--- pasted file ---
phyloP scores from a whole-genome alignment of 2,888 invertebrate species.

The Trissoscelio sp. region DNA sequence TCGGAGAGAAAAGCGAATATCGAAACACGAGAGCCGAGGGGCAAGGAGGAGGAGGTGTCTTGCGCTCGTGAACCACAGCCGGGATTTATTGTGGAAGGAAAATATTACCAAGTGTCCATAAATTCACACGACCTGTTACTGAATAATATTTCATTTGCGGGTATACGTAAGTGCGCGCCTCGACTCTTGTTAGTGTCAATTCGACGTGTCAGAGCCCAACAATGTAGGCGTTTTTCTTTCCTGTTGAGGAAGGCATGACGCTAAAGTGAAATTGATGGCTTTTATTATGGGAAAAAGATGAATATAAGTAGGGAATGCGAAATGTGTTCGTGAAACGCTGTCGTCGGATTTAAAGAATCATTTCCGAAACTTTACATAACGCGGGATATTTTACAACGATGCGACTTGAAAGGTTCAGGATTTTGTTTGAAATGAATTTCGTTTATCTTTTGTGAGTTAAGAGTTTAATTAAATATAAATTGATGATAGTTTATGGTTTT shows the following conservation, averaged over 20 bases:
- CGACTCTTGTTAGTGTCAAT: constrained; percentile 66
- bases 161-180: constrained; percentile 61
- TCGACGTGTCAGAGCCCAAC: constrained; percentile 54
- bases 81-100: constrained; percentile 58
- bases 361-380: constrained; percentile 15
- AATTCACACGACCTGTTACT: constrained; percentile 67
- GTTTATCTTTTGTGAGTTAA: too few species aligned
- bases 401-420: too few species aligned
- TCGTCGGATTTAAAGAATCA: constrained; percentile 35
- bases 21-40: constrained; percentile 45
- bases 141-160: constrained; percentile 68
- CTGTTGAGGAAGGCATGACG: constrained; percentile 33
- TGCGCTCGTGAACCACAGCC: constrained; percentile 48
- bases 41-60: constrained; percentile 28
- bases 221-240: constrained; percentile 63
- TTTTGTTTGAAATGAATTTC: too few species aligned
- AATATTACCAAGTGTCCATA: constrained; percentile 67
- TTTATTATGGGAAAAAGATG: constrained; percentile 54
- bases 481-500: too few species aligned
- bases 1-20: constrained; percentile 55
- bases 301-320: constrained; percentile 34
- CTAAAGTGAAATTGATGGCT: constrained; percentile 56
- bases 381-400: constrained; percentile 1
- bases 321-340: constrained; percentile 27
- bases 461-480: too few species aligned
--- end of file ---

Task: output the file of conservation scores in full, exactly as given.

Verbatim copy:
phyloP scores from a whole-genome alignment of 2,888 invertebrate species.

The Trissoscelio sp. region DNA sequence TCGGAGAGAAAAGCGAATATCGAAACACGAGAGCCGAGGGGCAAGGAGGAGGAGGTGTCTTGCGCTCGTGAACCACAGCCGGGATTTATTGTGGAAGGAAAATATTACCAAGTGTCCATAAATTCACACGACCTGTTACTGAATAATATTTCATTTGCGGGTATACGTAAGTGCGCGCCTCGACTCTTGTTAGTGTCAATTCGACGTGTCAGAGCCCAACAATGTAGGCGTTTTTCTTTCCTGTTGAGGAAGGCATGACGCTAAAGTGAAATTGATGGCTTTTATTATGGGAAAAAGATGAATATAAGTAGGGAATGCGAAATGTGTTCGTGAAACGCTGTCGTCGGATTTAAAGAATCATTTCCGAAACTTTACATAACGCGGGATATTTTACAACGATGCGACTTGAAAGGTTCAGGATTTTGTTTGAAATGAATTTCGTTTATCTTTTGTGAGTTAAGAGTTTAATTAAATATAAATTGATGATAGTTTATGGTTTT shows the following conservation, averaged over 20 bases:
- CGACTCTTGTTAGTGTCAAT: constrained; percentile 66
- bases 161-180: constrained; percentile 61
- TCGACGTGTCAGAGCCCAAC: constrained; percentile 54
- bases 81-100: constrained; percentile 58
- bases 361-380: constrained; percentile 15
- AATTCACACGACCTGTTACT: constrained; percentile 67
- GTTTATCTTTTGTGAGTTAA: too few species aligned
- bases 401-420: too few species aligned
- TCGTCGGATTTAAAGAATCA: constrained; percentile 35
- bases 21-40: constrained; percentile 45
- bases 141-160: constrained; percentile 68
- CTGTTGAGGAAGGCATGACG: constrained; percentile 33
- TGCGCTCGTGAACCACAGCC: constrained; percentile 48
- bases 41-60: constrained; percentile 28
- bases 221-240: constrained; percentile 63
- TTTTGTTTGAAATGAATTTC: too few species aligned
- AATATTACCAAGTGTCCATA: constrained; percentile 67
- TTTATTATGGGAAAAAGATG: constrained; percentile 54
- bases 481-500: too few species aligned
- bases 1-20: constrained; percentile 55
- bases 301-320: constrained; percentile 34
- CTAAAGTGAAATTGATGGCT: constrained; percentile 56
- bases 381-400: constrained; percentile 1
- bases 321-340: constrained; percentile 27
- bases 461-480: too few species aligned